The key to a healthy, thriving culture in a company, is trust. But although trust sets the bedrock of a company’s success, it often gets overlooked with employees rarely admitting to managers that they don’t trust them. However, the lack of trust undermines employee engagement, satisfaction, and productivity. Smart leaders know that engaged employees will bring creativity and passion to their work. Therefore, building trust as a manager is crucial to beating out the competition. Moreover, trust improves employee retention, since good employees won’t stay at a dissatisfactory job unless they lack options.
Tip 1: Building Trust As A Manager Means Leading By Example
Leading by example, means there is no excuse for your team not to work hard. Without following your own rules, your team will slowly lose trust in you. When managers lead by example, they create a picture of what’s possible. Employees can look at them and say, “If they can do it, I can do it.” In doing so, you make it easy for others to follow you. Once employees realise that you walk the walk, you will start earning their trust. On the contrary, a habit of not following through tells your employees that you can’t be trusted.
Tip 2: Building Trust As A Manager Means Taking Responsibility For Your Mistakes
You will build far more trust with your team when you acknowledge your own mistakes and make amends for them, especially during times of change. Although taking responsibility is always the best leadership choice, the hard part of the job to accept and step into is the part where everything that happens with the team is on you. It may be tempting to blame your employees when things go wrong, but that is a complete abdication of the manager’s role.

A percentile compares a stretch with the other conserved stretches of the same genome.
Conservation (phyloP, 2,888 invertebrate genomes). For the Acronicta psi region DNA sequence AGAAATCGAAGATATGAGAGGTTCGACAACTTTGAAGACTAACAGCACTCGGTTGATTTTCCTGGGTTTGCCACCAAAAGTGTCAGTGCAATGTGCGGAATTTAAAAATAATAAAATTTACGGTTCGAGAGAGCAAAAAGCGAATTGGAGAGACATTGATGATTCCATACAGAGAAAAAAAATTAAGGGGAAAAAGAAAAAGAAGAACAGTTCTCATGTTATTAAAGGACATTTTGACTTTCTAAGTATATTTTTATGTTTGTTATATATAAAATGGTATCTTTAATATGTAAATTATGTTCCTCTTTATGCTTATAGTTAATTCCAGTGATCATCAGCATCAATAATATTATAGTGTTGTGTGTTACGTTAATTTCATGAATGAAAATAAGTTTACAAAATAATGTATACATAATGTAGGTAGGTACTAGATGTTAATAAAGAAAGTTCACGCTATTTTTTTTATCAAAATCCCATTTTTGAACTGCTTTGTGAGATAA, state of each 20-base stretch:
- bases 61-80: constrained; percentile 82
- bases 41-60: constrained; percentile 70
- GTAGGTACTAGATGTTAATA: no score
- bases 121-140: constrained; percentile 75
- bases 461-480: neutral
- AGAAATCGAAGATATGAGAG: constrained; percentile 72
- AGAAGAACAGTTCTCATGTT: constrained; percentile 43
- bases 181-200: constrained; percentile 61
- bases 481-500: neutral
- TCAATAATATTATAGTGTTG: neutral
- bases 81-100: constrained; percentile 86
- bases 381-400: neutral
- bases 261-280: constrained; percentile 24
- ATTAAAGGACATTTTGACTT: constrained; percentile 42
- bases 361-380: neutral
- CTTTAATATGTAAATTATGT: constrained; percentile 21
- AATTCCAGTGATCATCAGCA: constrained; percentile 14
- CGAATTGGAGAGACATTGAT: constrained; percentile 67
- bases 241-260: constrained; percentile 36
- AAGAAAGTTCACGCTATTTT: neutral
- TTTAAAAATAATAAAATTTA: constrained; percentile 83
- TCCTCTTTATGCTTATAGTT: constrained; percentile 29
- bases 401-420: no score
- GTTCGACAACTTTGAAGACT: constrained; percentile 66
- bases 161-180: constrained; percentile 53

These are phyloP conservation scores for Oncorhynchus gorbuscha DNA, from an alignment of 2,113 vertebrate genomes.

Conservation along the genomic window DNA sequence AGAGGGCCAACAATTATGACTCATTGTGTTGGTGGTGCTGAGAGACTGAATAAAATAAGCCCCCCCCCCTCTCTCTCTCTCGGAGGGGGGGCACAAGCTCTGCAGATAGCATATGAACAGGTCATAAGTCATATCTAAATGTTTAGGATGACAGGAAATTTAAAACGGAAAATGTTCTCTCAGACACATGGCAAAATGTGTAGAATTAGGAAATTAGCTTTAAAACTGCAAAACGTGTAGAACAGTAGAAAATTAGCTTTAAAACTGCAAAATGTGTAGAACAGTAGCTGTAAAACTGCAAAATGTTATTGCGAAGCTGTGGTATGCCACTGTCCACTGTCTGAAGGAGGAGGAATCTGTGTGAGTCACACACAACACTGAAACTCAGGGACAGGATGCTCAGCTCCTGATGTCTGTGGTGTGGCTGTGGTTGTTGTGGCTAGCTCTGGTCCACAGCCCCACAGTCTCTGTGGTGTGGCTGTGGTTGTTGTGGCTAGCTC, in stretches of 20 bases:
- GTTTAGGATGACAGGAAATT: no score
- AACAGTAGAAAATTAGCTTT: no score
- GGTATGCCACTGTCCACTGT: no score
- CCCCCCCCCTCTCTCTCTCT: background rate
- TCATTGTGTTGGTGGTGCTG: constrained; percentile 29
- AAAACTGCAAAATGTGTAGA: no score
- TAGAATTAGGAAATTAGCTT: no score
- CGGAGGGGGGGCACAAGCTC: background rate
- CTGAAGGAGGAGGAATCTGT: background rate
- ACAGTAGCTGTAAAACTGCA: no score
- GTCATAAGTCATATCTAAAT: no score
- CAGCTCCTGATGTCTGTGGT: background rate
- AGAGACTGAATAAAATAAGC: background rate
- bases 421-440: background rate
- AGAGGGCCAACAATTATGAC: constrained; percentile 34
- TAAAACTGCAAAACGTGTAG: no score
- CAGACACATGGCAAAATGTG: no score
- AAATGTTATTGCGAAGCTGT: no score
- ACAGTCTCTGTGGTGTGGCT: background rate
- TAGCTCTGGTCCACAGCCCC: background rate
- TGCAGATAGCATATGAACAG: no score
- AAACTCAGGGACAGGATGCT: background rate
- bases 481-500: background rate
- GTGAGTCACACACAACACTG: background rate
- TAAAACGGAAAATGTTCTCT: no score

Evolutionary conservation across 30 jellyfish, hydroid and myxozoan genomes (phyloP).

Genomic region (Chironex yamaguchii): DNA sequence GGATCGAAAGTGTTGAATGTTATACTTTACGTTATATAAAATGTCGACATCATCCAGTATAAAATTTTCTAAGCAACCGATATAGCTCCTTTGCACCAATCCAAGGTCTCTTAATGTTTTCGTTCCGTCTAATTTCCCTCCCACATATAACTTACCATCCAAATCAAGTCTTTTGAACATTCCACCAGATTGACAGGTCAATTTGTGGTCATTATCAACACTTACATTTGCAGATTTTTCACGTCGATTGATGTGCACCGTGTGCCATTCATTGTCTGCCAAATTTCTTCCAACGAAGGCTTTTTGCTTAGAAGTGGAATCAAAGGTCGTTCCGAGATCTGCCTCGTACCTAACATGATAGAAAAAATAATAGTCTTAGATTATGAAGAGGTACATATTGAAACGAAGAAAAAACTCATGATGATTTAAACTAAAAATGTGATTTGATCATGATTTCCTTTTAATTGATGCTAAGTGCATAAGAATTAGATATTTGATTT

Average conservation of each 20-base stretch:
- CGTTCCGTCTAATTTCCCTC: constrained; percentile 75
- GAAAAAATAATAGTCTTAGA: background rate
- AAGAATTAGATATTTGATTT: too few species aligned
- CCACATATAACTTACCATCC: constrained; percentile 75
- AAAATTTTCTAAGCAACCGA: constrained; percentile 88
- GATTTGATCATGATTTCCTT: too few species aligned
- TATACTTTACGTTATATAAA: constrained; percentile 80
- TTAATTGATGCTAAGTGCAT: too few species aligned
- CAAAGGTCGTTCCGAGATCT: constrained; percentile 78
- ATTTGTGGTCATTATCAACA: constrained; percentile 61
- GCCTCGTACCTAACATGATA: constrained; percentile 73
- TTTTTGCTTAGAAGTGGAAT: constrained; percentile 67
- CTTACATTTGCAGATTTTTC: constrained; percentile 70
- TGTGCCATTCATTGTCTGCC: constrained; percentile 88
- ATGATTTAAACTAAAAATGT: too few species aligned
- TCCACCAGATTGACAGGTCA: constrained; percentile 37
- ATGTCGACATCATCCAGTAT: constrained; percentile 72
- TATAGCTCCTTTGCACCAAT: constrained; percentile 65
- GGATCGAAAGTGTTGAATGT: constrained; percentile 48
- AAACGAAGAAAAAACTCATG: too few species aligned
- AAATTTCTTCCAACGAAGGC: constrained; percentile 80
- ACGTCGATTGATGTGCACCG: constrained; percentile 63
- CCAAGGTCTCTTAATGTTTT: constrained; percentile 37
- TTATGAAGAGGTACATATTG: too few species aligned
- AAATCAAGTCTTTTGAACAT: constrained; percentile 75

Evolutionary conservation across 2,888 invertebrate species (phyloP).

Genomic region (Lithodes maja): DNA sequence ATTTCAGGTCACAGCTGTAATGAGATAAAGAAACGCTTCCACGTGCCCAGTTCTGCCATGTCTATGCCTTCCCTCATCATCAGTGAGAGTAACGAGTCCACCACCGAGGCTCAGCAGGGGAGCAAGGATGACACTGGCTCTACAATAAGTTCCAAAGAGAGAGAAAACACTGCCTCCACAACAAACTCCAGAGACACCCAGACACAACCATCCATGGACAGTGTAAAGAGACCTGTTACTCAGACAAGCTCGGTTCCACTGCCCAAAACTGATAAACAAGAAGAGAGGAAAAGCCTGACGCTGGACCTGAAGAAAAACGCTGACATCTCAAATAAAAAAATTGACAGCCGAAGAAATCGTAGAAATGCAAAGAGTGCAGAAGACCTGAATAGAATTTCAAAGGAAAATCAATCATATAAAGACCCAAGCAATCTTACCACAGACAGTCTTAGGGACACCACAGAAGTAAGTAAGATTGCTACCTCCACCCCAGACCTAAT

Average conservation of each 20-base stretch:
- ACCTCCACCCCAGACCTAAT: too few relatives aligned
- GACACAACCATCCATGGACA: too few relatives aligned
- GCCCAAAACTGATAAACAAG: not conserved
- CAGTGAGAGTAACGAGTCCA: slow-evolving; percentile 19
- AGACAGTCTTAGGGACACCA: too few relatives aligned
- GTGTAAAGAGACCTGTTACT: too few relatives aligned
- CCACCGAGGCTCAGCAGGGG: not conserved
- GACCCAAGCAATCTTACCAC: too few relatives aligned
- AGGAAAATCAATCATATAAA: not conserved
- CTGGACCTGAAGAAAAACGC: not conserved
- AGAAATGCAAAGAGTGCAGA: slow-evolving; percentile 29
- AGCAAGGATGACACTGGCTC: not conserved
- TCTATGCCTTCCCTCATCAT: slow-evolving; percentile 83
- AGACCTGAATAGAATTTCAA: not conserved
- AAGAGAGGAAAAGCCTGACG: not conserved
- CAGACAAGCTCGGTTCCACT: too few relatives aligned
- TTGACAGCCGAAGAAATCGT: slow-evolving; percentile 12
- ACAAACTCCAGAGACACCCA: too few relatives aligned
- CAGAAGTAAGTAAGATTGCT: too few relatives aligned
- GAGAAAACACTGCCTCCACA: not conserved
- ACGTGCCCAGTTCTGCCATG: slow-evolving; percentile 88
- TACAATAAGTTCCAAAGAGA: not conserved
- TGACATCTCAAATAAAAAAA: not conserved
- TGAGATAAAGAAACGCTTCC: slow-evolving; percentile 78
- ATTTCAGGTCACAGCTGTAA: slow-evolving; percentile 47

That’s why when building trust as a manager you should remember that a successful boss is in fact an effective leader. Someone who inspires those beneath them. If you pass blame and take credit, if your team clocks in at nine and checks out at five, then congratulations, you’re a manager. But not a leader. After all, a leader is nothing without their team.
Tip 3: Ask Your Team For Feedback
By asking your team for feedback, you’ll show your employees that you are not above criticism and are still willing to learn from them. Most of the times employees feel uncomfortable with sharing constructive feedback, especially when it comes to their manager. But if managers are open to it, they can grow a culture of feedback within their team, while also increasing trust.
Tip 4: Give Employees Responsibility
Trust is reciprocal. If you want your employees to trust you, you need to put your trust in them first, by giving them more responsibility. Delegation is another thing that’s often easier said than done. Yet with some planning, you can give your employees more responsibility in a way that works for both parties.
Praise in public, criticize in private! Let everyone know out loud when someone’s doing well, but talk to them in private when they’ve made a mistake. Aside from helping to building trust as a manager, expressing your gratitude at work can also make you a more effective leader. Moreover, praising and recognising your employees is essential to retaining and growing your team. It is well known that employees who feel appreciated and recognised are more likely to work harder, be more productive and to stick around.
Your team knows that you can’t control every decision by corporate executives. Yet there are a lot of ways to achieve building trust with your employees and it is crucial for the team’s and company’s success as a whole. If you accept responsibility, build people up by showing a genuine interest and have their back even when doing so is inconvenient, will help you not only get your team’s trust but also their respect.